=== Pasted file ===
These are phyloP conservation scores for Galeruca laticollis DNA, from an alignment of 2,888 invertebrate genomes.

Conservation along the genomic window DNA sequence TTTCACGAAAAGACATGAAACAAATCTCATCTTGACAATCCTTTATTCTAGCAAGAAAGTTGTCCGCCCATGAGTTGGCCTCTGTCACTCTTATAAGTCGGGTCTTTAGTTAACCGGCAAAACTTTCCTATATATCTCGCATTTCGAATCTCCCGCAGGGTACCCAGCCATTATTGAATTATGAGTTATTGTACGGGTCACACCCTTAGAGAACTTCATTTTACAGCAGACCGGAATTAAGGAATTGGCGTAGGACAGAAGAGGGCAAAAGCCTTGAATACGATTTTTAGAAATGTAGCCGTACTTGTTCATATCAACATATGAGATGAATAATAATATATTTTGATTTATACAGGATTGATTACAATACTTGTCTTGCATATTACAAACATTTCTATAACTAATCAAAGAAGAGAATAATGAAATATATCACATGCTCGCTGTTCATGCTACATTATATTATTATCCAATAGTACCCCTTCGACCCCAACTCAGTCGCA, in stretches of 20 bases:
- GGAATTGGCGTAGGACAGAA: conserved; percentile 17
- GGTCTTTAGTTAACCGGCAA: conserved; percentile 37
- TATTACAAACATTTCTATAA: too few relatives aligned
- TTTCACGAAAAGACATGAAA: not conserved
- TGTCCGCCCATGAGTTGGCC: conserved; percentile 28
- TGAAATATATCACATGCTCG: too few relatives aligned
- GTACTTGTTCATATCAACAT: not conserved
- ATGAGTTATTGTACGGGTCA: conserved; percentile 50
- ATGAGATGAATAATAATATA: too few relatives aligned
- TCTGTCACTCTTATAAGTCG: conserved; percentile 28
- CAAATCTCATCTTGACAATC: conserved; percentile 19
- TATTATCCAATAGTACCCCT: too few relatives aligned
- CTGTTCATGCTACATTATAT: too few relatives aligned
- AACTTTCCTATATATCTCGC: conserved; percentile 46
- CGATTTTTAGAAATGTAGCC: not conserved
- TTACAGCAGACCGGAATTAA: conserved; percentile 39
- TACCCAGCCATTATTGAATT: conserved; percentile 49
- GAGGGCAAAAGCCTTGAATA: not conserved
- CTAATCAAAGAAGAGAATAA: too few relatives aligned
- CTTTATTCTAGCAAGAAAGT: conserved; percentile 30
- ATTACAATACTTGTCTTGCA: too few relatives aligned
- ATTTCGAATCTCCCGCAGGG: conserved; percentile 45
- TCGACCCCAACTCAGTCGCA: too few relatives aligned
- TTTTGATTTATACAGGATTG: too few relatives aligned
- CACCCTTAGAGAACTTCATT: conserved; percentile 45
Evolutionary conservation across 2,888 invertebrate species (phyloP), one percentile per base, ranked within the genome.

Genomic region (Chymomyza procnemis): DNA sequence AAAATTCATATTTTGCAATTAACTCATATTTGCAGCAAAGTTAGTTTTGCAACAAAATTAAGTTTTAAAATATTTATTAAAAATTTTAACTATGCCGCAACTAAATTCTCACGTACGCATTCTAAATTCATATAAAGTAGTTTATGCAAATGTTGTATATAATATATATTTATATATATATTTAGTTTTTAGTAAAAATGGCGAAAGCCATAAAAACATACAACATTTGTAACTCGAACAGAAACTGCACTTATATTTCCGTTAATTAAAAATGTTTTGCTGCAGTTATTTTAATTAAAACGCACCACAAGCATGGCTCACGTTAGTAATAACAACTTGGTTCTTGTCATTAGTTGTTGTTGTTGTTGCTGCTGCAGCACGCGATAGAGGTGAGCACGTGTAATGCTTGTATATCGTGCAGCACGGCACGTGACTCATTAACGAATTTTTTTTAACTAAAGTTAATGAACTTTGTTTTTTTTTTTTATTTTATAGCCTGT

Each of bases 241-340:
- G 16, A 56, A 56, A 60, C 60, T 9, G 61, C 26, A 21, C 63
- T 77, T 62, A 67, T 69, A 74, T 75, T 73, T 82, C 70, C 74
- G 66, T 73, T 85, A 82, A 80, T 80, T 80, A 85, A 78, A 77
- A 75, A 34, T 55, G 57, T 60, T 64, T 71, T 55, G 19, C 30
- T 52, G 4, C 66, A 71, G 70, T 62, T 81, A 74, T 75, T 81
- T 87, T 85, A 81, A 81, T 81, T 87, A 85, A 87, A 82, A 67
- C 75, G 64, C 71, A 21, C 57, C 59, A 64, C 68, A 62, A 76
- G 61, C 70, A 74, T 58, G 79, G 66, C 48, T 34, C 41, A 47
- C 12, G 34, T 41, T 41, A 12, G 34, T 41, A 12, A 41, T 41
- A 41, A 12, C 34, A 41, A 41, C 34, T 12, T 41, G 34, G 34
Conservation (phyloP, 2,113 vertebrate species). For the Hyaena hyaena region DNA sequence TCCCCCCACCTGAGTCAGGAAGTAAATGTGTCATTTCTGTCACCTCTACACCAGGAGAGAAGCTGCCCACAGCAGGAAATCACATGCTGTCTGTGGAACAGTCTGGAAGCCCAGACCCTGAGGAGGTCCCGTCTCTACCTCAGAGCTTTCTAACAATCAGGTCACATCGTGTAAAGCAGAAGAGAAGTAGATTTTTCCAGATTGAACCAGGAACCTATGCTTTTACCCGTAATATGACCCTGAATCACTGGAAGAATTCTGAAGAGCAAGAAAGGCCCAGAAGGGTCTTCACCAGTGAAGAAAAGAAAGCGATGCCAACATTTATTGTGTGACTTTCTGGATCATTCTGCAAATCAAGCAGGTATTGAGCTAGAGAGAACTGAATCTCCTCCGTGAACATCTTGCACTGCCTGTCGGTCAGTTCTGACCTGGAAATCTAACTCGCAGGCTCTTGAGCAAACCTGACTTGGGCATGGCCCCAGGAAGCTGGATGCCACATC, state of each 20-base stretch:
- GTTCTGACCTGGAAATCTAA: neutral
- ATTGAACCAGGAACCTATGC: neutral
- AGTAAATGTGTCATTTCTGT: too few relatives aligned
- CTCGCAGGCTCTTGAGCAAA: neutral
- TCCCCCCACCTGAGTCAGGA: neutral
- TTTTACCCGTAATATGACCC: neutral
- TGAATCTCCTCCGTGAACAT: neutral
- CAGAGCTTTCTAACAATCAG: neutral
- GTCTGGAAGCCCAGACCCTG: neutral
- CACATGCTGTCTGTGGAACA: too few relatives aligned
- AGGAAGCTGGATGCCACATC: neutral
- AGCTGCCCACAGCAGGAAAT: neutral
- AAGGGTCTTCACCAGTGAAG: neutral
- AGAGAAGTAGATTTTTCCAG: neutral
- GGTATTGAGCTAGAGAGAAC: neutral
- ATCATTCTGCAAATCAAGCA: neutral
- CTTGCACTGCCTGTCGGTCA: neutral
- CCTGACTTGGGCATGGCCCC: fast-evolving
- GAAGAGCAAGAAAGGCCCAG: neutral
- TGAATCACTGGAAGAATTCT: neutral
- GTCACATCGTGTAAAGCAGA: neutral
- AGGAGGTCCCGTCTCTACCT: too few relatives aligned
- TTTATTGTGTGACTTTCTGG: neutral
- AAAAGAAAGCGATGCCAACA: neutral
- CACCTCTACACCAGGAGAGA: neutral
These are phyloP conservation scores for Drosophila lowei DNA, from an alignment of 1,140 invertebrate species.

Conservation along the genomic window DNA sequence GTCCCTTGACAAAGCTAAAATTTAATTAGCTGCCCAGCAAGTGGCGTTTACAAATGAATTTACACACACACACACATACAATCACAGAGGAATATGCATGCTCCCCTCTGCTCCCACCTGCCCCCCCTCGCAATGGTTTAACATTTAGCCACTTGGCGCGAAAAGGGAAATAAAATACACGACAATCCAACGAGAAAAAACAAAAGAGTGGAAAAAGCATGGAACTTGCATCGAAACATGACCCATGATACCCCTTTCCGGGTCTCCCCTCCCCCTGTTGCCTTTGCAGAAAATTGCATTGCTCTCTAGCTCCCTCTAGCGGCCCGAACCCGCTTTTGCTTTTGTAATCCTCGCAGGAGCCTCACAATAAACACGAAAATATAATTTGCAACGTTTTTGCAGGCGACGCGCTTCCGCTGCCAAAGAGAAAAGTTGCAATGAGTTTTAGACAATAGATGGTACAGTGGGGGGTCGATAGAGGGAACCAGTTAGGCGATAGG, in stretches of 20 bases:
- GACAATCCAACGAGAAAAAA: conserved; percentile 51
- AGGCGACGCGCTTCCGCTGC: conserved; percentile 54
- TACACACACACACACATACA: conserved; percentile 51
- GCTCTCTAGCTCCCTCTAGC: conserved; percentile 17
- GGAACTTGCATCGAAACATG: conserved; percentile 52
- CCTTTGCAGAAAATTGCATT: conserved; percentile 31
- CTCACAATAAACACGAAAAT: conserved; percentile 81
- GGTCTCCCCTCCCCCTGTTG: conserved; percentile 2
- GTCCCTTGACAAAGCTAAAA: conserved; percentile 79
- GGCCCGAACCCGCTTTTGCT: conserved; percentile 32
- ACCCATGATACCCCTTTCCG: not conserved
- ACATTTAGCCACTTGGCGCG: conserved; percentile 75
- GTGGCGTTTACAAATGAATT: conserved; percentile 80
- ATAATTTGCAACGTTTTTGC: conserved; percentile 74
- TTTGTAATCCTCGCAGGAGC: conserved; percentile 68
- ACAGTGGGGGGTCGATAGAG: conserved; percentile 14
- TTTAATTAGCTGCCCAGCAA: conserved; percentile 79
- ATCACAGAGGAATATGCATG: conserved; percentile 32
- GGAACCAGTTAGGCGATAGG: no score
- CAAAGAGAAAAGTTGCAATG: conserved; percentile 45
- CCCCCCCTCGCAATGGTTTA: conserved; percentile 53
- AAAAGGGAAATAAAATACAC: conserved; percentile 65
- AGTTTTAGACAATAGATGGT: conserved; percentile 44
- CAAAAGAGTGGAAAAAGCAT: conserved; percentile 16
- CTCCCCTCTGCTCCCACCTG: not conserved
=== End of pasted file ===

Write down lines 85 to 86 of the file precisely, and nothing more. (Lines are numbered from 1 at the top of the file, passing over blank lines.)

- TTTAATTAGCTGCCCAGCAA: conserved; percentile 79
- ATCACAGAGGAATATGCATG: conserved; percentile 32